Speaking of the markets -- for whatever perfectly rational and economically justifiable reasons, it looks like oil is back on the rise and (now 7 am) GE's earnings were fractionally better than in-line, but a quarter cent from GE is like a dollar from 100 smaller companies!
I'm not sure if the steroid-enraged market will see it that way, as it needs constant fixes of great earnings to keep performing at this enhanced level.
GE had good overseas growth, predictably in energy, but NBC is still dragging them down (no surprise there as they move to 4th on Thursdays), and costs seem to be creeping up slightly as revenues were a clear beat but guidance remains in-line.
So far we've had disappointments from Alcoa Inc. (AA) and Genentech Inc. (DNA), but we need to look ahead next week to Apple Computer Inc. (AAPL), Yahoo! Inc. (YHOO), Intel Corp. (INTC), International Business Machines Corp. (IBM) and Google Inc. (GOOG).
Pepsico Inc. (PEP) had great earnings and raised guidance, but it didn't matter enough to get them back to their all-time high of 9/27, and I'll be watching them closely to see what the market is really up to.
Fed Gov Moskow is concerned about Pepsi's 12% earnings growth as a lot of it comes from raising the price of orange juice 10%, and he said this morning, "The risk of inflation remaining too high is greater than the risk of growth being too low. Thus, some additional firming of policy may yet be necessary."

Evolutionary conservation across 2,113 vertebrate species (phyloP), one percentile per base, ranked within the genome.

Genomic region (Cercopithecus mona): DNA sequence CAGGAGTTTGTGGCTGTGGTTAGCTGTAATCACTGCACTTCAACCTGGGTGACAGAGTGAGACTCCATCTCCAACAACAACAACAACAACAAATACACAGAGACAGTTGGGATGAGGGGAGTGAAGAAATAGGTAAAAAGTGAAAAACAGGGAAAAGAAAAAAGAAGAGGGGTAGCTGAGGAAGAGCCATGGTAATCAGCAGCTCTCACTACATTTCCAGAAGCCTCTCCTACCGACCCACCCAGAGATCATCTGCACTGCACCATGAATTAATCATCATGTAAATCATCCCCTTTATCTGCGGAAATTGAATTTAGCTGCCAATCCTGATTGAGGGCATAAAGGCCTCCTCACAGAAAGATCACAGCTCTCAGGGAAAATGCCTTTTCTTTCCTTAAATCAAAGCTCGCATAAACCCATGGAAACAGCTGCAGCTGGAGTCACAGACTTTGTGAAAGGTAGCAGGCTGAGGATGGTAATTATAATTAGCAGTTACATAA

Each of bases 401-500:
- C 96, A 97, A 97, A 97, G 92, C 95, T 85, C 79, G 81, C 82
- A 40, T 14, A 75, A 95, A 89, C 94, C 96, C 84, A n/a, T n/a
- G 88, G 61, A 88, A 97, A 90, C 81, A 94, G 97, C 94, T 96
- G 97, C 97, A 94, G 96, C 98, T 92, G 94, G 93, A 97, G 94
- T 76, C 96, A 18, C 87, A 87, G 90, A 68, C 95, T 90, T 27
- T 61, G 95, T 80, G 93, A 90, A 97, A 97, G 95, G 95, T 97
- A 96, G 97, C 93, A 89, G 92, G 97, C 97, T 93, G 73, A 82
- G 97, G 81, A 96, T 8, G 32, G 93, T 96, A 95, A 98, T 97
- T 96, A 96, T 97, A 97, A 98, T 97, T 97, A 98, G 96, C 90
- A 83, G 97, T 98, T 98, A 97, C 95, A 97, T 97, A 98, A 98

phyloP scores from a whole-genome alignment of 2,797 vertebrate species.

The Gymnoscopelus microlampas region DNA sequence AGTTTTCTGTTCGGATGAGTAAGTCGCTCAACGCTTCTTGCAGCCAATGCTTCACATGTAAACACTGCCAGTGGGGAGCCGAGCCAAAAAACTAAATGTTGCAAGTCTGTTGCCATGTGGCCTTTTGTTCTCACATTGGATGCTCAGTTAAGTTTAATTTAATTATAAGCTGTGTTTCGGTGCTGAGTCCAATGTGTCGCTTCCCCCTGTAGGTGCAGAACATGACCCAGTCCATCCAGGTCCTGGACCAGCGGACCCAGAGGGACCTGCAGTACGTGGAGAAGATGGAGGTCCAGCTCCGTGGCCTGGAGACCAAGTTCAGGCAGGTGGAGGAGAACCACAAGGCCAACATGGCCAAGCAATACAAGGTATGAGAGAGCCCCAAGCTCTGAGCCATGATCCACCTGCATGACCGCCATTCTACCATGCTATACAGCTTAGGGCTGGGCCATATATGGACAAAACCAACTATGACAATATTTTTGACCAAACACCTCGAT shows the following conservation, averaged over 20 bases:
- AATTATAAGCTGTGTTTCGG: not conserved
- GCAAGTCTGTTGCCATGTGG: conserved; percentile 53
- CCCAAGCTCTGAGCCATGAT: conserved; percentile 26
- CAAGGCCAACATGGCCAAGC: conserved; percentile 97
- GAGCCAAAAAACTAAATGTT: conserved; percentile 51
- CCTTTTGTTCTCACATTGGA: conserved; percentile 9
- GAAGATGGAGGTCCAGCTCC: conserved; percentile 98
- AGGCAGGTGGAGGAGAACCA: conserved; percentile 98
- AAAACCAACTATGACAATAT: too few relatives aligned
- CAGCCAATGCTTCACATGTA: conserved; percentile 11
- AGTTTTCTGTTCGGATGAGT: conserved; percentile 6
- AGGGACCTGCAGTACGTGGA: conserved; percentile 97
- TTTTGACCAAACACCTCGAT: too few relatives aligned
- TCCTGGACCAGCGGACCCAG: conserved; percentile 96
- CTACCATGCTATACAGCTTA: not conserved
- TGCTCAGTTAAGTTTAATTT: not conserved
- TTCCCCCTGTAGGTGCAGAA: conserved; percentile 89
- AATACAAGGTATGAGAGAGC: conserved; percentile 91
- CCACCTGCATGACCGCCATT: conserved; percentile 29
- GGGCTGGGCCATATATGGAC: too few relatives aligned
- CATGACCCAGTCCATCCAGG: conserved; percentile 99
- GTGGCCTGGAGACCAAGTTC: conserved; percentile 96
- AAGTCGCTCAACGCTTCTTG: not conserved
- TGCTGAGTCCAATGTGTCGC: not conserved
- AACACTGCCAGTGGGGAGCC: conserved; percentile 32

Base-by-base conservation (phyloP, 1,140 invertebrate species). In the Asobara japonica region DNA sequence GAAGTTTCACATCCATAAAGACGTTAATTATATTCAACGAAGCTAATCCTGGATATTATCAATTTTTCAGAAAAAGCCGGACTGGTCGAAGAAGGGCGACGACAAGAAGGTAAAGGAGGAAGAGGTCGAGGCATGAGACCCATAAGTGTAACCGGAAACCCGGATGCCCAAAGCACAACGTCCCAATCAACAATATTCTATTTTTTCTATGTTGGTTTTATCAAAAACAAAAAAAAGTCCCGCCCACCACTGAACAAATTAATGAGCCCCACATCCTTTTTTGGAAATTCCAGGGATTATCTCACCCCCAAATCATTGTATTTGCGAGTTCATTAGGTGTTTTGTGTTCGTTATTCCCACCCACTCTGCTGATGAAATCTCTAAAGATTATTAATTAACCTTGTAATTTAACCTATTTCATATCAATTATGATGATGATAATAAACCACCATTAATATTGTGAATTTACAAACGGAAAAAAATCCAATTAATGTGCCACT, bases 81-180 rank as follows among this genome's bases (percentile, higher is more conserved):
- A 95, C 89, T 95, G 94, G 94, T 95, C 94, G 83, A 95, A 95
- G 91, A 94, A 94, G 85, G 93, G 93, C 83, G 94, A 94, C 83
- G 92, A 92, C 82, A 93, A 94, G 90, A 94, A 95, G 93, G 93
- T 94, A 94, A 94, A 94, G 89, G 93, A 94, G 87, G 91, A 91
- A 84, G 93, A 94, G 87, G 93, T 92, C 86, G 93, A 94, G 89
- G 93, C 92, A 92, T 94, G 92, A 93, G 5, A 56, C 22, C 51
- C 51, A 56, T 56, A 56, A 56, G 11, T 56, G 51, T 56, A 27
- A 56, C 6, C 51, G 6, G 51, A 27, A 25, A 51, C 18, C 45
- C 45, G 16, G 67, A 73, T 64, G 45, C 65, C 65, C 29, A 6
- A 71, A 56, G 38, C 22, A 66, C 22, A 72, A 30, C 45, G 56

If that just-doesn't-matter I will be found at the bar of the Hotel Jerome in Aspen, muttering to myself and using the phrase "bastards" more often than is polite...
Oil is up .89 in pre-market, and I see no reason for it, but the Asian markets rallied on strong retail numbers and a strong case of 12,000 fever. I guess a record trade surplus doesn't hurt them either. Commodities are back on the rise but no one seems worried that yesterday's beige book clearly indicates that wages are not rising fast enough to afford all this.
The big, under reported news in Europe is a pending trade agreement with former colony India -- welcome back boys! Just 60 years after poor Ghandi starved himself to get away from these people it looks like India will be accepting junior membership in the EU.